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Cost to remove a migrant £63,000 more than keeping in UK.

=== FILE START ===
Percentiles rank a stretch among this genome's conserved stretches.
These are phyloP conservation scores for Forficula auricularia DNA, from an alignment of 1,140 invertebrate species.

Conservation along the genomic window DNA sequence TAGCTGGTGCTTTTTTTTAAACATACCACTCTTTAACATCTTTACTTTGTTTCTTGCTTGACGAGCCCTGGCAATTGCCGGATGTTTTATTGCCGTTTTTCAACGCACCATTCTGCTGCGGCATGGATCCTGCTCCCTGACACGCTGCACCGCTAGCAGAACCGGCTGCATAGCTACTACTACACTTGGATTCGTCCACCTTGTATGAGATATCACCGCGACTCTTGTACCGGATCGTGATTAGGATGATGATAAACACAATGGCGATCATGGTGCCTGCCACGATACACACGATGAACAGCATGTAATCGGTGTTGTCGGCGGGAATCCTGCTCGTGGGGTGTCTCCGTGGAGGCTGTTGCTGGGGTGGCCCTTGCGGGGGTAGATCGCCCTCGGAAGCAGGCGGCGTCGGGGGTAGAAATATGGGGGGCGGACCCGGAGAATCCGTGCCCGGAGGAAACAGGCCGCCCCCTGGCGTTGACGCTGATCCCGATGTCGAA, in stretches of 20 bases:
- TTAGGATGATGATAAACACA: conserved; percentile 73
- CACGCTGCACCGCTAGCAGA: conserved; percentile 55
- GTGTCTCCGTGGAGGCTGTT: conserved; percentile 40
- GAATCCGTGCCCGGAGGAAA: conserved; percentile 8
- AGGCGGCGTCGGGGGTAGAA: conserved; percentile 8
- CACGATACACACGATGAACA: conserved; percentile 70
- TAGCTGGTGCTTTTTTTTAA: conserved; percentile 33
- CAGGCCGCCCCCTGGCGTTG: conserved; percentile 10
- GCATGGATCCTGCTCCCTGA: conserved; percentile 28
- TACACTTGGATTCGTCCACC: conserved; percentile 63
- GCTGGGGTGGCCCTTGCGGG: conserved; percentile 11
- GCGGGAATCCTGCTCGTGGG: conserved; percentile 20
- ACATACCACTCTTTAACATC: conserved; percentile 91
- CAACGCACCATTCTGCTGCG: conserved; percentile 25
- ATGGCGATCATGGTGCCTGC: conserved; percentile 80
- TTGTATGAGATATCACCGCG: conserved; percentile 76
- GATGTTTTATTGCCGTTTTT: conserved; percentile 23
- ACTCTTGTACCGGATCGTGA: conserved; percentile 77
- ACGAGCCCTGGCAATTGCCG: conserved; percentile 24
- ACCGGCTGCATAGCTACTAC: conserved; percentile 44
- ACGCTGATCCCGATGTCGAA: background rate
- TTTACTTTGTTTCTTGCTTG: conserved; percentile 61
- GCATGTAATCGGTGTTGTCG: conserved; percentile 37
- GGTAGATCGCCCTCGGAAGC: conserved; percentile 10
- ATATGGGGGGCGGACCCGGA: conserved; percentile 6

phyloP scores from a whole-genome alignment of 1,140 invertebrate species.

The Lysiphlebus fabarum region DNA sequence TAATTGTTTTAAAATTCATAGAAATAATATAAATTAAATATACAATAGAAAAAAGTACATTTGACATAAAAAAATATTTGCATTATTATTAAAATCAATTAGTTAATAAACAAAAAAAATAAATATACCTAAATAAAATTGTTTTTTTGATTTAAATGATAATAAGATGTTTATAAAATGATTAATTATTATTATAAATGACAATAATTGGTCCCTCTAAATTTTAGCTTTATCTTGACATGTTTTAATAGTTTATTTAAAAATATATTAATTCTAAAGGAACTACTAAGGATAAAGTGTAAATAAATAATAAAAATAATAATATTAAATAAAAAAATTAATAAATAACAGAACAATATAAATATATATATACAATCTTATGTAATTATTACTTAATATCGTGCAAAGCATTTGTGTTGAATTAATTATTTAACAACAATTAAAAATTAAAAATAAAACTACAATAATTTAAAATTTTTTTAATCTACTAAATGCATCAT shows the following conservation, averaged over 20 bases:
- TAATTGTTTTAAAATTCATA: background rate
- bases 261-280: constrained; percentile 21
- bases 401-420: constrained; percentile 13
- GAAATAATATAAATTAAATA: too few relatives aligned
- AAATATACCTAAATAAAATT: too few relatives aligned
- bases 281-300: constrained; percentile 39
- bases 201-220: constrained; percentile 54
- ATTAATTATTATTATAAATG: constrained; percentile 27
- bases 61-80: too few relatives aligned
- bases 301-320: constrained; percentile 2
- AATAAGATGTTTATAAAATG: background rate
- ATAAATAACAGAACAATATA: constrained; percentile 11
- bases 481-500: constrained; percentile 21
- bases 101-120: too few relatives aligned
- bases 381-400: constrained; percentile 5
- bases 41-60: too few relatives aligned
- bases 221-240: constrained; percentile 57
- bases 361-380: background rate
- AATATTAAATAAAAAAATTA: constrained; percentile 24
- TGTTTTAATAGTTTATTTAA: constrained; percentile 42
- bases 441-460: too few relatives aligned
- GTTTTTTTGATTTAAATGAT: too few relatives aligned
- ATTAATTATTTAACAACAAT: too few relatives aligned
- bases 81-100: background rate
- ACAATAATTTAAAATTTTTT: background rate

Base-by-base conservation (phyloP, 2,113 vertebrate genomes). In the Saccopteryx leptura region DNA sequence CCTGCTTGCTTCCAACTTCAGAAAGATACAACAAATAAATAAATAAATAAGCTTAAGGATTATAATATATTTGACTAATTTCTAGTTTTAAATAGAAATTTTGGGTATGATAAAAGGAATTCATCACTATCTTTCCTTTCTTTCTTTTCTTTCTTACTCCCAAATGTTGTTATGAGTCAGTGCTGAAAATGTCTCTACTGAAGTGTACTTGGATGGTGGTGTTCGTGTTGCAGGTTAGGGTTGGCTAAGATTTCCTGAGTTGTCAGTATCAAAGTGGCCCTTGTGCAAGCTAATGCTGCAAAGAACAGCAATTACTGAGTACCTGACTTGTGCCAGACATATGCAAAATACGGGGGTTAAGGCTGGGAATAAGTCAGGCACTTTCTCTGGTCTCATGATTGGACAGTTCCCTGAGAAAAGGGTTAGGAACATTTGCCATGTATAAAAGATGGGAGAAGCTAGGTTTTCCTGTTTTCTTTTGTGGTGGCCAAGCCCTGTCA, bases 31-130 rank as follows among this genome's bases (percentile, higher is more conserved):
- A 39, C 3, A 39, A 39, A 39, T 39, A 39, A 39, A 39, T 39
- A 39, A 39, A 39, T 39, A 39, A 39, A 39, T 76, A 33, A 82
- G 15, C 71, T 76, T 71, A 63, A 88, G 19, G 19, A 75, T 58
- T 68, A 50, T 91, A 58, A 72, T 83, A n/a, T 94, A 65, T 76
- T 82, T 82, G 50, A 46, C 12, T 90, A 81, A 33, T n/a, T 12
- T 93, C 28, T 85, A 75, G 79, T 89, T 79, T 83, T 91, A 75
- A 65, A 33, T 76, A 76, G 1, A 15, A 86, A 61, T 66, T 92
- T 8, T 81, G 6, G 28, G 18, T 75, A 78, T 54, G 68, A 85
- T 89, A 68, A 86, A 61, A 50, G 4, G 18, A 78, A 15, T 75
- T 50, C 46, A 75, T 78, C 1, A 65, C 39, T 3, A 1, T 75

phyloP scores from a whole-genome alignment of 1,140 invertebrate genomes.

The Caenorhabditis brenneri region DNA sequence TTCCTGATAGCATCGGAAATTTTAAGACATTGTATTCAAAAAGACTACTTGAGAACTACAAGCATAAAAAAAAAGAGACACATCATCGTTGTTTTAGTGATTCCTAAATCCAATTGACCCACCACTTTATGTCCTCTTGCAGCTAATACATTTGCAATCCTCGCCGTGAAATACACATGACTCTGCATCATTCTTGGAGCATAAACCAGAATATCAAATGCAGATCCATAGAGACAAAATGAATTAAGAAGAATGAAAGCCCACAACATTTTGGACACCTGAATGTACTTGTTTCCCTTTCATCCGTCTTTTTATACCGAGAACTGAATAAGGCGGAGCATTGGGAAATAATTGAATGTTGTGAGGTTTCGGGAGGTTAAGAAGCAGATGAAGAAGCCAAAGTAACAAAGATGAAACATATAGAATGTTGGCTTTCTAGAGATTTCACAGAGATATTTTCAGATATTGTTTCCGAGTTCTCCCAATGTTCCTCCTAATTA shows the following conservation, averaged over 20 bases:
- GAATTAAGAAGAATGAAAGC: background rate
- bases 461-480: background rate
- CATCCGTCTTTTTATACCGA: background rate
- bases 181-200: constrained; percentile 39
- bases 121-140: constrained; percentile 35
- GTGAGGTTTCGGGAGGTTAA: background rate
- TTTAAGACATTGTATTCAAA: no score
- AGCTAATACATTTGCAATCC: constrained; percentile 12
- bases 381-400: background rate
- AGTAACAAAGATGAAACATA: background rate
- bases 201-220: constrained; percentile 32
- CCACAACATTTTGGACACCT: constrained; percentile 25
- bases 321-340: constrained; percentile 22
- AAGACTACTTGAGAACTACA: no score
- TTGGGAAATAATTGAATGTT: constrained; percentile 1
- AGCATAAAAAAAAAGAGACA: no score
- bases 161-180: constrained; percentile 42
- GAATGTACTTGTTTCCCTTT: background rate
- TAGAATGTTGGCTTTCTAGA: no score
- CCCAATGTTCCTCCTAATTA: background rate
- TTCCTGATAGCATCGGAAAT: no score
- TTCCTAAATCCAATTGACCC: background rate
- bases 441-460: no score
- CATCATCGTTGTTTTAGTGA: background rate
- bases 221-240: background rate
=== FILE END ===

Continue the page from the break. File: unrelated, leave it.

It could cost an estimated £63,000 more to send a migrant to a “safe country” such as Rwanda than to keep them in the UK, the government has said.An economic impact assessment of the Illegal Migration Bill, which is going through Parliament, found a gross cost of £169,000 to relocate an individual.But the estimated £106,000 spent on housing support if they remained in the UK would be avoided.The government said the policy would also have a deterrent effect.The Home Office assessment said no cost would be incurred if an individual was deterred from entering the UK illegally.However, it said it was “uncertain” what level of deterrence impact the policy would have because the bill was “novel and untested”.It also said the potential savings were “highly uncertain” but gave an estimated figure of between £106,000 and £165,000 per individual. The higher figure takes into the account the possibility of housing costs continuing to increase.How is the UK stopping Channel crossings?The hurdles in Sunak’s race to pass Migration Bill Enver Solomon, chief executive of the Refugee Council, said the government’s “own assessment” acknowledges the policy “is likely to be unworkable”.”There was once something called evidence informed policy making,” Mr Solomon told BBC Radio 4’s Today Programme. “This is not happening now,” he added.The Refugee Council wants more safe routes created for refugees to reach the UK, to stop small boat crossings.Conservative MP Craig Mackinlay called the policy an “imperfect tool” but argued it would have a deterrent effect – which would lead to savings.Mr Mackinlay told Today: “This is a spend to save scheme.”If you can deter three from coming while paying for two – you’re in the exact same position.”Other additional savings beyond accommodation costs include those associated with resettling a migrant in the UK, such as benefits, social housing and healthcare.The report estimates the policy would need to deter 37% of people from entering the UK illegally for there to be no cost to the taxpayer.The bill aims to stop people crossing the Channel in small boats by preventing anyone arriving in the UK illegally from claiming asylum.Instead they would be detained and removed, either to Rwanda or another “safe country”.The total estimated cost of relocating an individual to Rwanda or another third country includes a payment to that country of around £105,000 per person, as well as £22,000 for flights and escorting the individual.The figure assumes a flight can seat 50 individuals being relocated but flights may depart with fewer people on board.Other costs include detaining individuals while they are processed.The costs are theoretical estimates rather than the actual cost of the Rwanda agreement, which is commercially sensitive.Labour said the impact assessment was “a complete joke” and the government was “totally clueless” about how much the bill would cost.”The few figures the Home Office has produced show how chaotic and unworkable their plans are,” shadow home secretary Yvette Cooper said.She added that “the true cost” may be higher as the government had not costed the possibility of people being held in “indefinite detention”.Home Secretary Suella Braverman said: “Our impact assessment shows that doing nothing is not an option.”We cannot allow a system to continue which incentivises people to risk their lives and pay people smugglers to come to this country illegally, while placing an unacceptable strain on the UK taxpayer.”Chart showing the number of people crossing the English Channel (9 March 2023)On Tuesday, the Women and Equalities Committee published a report calling for children to be exempted from detention or deportation to Rwanda, under the government immigration plans.The committee’s chair, Tory MP Caroline Nokes, a former immigration minister, said: “The risk of harm to children outweighs any perceived damage to the effectiveness of the government’s policy agenda.”The UK is spending £6m a day to house asylum seekers in hotels.Last year more than 45,700 people made the dangerous journey across the Channel in small boats.Prime Minister Rishi Sunak has made stopping the crossings one of his five key priorities, with the bill central to the government’s plans to achieve this aim.Rwanda is currently the only country the UK has a deal with to relocate migrants to but no flights have set off yet.The High Court ruled in December 2022 that the scheme is legal, but that decision is facing further challenge in the courts, with a judgement due on Thursday.The Illegal Migration Bill still needs to be approved by the House of Lords, where it has faced significant opposition, and could face further legal challenge if it becomes law.Critics have argued the bill is unworkable and could breach international law.

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